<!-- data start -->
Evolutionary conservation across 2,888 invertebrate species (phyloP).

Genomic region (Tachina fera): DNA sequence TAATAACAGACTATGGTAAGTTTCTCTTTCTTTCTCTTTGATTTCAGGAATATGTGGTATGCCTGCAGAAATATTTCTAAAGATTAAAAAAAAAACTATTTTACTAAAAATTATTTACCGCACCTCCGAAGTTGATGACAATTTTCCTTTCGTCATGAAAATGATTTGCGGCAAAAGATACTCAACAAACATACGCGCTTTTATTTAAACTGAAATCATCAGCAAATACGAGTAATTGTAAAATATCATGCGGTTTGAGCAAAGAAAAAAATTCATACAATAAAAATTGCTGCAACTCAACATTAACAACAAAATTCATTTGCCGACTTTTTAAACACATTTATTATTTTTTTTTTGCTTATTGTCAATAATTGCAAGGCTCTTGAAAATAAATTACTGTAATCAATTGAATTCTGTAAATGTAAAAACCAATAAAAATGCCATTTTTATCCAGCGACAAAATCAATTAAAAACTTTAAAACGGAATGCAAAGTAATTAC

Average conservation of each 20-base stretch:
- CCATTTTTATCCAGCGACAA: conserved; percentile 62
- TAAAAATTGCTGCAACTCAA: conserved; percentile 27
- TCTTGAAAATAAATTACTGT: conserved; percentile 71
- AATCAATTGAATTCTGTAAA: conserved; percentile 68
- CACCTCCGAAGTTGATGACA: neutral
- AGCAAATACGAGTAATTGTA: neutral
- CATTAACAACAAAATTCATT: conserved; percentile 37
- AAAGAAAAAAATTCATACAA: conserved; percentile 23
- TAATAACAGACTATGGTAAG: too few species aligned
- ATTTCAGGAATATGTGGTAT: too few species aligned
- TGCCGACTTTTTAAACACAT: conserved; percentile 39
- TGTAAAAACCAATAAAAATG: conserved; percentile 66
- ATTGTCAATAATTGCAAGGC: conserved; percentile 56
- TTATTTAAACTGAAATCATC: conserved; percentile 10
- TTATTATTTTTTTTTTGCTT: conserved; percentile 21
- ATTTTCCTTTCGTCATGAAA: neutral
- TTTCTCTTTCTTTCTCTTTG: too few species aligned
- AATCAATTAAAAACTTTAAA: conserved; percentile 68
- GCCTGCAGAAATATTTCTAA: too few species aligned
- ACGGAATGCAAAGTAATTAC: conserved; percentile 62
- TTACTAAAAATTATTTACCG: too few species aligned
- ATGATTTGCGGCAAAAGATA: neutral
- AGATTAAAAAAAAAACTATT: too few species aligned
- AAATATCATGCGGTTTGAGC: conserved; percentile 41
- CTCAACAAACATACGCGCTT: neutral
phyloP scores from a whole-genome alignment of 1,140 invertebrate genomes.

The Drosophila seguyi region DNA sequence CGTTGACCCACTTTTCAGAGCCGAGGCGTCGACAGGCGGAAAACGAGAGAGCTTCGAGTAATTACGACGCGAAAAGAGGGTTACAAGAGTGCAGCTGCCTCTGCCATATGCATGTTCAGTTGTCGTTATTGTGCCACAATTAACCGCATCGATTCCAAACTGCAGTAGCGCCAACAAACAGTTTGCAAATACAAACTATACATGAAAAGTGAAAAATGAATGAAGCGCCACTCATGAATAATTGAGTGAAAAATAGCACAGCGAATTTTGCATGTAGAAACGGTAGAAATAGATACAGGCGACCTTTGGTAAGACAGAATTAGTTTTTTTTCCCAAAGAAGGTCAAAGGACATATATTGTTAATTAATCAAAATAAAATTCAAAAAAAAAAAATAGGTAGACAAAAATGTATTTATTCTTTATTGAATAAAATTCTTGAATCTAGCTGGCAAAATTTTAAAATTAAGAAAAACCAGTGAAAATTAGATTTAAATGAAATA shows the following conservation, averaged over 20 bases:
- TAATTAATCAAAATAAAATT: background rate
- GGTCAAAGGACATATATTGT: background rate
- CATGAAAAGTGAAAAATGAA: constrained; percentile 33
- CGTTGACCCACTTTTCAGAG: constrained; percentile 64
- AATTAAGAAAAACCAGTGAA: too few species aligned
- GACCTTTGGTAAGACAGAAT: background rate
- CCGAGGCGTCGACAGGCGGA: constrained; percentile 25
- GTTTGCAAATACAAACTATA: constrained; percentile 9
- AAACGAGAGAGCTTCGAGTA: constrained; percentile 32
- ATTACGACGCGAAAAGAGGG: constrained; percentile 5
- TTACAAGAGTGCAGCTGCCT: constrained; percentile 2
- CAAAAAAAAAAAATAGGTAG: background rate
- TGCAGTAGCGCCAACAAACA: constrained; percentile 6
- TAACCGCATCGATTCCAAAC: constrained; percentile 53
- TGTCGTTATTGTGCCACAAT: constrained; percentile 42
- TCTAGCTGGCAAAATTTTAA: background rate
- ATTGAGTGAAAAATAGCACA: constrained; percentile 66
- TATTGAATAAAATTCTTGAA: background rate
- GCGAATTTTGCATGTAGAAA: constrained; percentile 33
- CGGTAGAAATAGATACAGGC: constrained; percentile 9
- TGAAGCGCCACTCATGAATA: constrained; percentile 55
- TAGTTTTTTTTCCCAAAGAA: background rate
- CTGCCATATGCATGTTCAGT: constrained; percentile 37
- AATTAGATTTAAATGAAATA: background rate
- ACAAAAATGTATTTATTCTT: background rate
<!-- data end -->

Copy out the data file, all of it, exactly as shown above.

Evolutionary conservation across 2,888 invertebrate species (phyloP).

Genomic region (Tachina fera): DNA sequence TAATAACAGACTATGGTAAGTTTCTCTTTCTTTCTCTTTGATTTCAGGAATATGTGGTATGCCTGCAGAAATATTTCTAAAGATTAAAAAAAAAACTATTTTACTAAAAATTATTTACCGCACCTCCGAAGTTGATGACAATTTTCCTTTCGTCATGAAAATGATTTGCGGCAAAAGATACTCAACAAACATACGCGCTTTTATTTAAACTGAAATCATCAGCAAATACGAGTAATTGTAAAATATCATGCGGTTTGAGCAAAGAAAAAAATTCATACAATAAAAATTGCTGCAACTCAACATTAACAACAAAATTCATTTGCCGACTTTTTAAACACATTTATTATTTTTTTTTTGCTTATTGTCAATAATTGCAAGGCTCTTGAAAATAAATTACTGTAATCAATTGAATTCTGTAAATGTAAAAACCAATAAAAATGCCATTTTTATCCAGCGACAAAATCAATTAAAAACTTTAAAACGGAATGCAAAGTAATTAC

Average conservation of each 20-base stretch:
- CCATTTTTATCCAGCGACAA: conserved; percentile 62
- TAAAAATTGCTGCAACTCAA: conserved; percentile 27
- TCTTGAAAATAAATTACTGT: conserved; percentile 71
- AATCAATTGAATTCTGTAAA: conserved; percentile 68
- CACCTCCGAAGTTGATGACA: neutral
- AGCAAATACGAGTAATTGTA: neutral
- CATTAACAACAAAATTCATT: conserved; percentile 37
- AAAGAAAAAAATTCATACAA: conserved; percentile 23
- TAATAACAGACTATGGTAAG: too few species aligned
- ATTTCAGGAATATGTGGTAT: too few species aligned
- TGCCGACTTTTTAAACACAT: conserved; percentile 39
- TGTAAAAACCAATAAAAATG: conserved; percentile 66
- ATTGTCAATAATTGCAAGGC: conserved; percentile 56
- TTATTTAAACTGAAATCATC: conserved; percentile 10
- TTATTATTTTTTTTTTGCTT: conserved; percentile 21
- ATTTTCCTTTCGTCATGAAA: neutral
- TTTCTCTTTCTTTCTCTTTG: too few species aligned
- AATCAATTAAAAACTTTAAA: conserved; percentile 68
- GCCTGCAGAAATATTTCTAA: too few species aligned
- ACGGAATGCAAAGTAATTAC: conserved; percentile 62
- TTACTAAAAATTATTTACCG: too few species aligned
- ATGATTTGCGGCAAAAGATA: neutral
- AGATTAAAAAAAAAACTATT: too few species aligned
- AAATATCATGCGGTTTGAGC: conserved; percentile 41
- CTCAACAAACATACGCGCTT: neutral
phyloP scores from a whole-genome alignment of 1,140 invertebrate genomes.

The Drosophila seguyi region DNA sequence CGTTGACCCACTTTTCAGAGCCGAGGCGTCGACAGGCGGAAAACGAGAGAGCTTCGAGTAATTACGACGCGAAAAGAGGGTTACAAGAGTGCAGCTGCCTCTGCCATATGCATGTTCAGTTGTCGTTATTGTGCCACAATTAACCGCATCGATTCCAAACTGCAGTAGCGCCAACAAACAGTTTGCAAATACAAACTATACATGAAAAGTGAAAAATGAATGAAGCGCCACTCATGAATAATTGAGTGAAAAATAGCACAGCGAATTTTGCATGTAGAAACGGTAGAAATAGATACAGGCGACCTTTGGTAAGACAGAATTAGTTTTTTTTCCCAAAGAAGGTCAAAGGACATATATTGTTAATTAATCAAAATAAAATTCAAAAAAAAAAAATAGGTAGACAAAAATGTATTTATTCTTTATTGAATAAAATTCTTGAATCTAGCTGGCAAAATTTTAAAATTAAGAAAAACCAGTGAAAATTAGATTTAAATGAAATA shows the following conservation, averaged over 20 bases:
- TAATTAATCAAAATAAAATT: background rate
- GGTCAAAGGACATATATTGT: background rate
- CATGAAAAGTGAAAAATGAA: constrained; percentile 33
- CGTTGACCCACTTTTCAGAG: constrained; percentile 64
- AATTAAGAAAAACCAGTGAA: too few species aligned
- GACCTTTGGTAAGACAGAAT: background rate
- CCGAGGCGTCGACAGGCGGA: constrained; percentile 25
- GTTTGCAAATACAAACTATA: constrained; percentile 9
- AAACGAGAGAGCTTCGAGTA: constrained; percentile 32
- ATTACGACGCGAAAAGAGGG: constrained; percentile 5
- TTACAAGAGTGCAGCTGCCT: constrained; percentile 2
- CAAAAAAAAAAAATAGGTAG: background rate
- TGCAGTAGCGCCAACAAACA: constrained; percentile 6
- TAACCGCATCGATTCCAAAC: constrained; percentile 53
- TGTCGTTATTGTGCCACAAT: constrained; percentile 42
- TCTAGCTGGCAAAATTTTAA: background rate
- ATTGAGTGAAAAATAGCACA: constrained; percentile 66
- TATTGAATAAAATTCTTGAA: background rate
- GCGAATTTTGCATGTAGAAA: constrained; percentile 33
- CGGTAGAAATAGATACAGGC: constrained; percentile 9
- TGAAGCGCCACTCATGAATA: constrained; percentile 55
- TAGTTTTTTTTCCCAAAGAA: background rate
- CTGCCATATGCATGTTCAGT: constrained; percentile 37
- AATTAGATTTAAATGAAATA: background rate
- ACAAAAATGTATTTATTCTT: background rate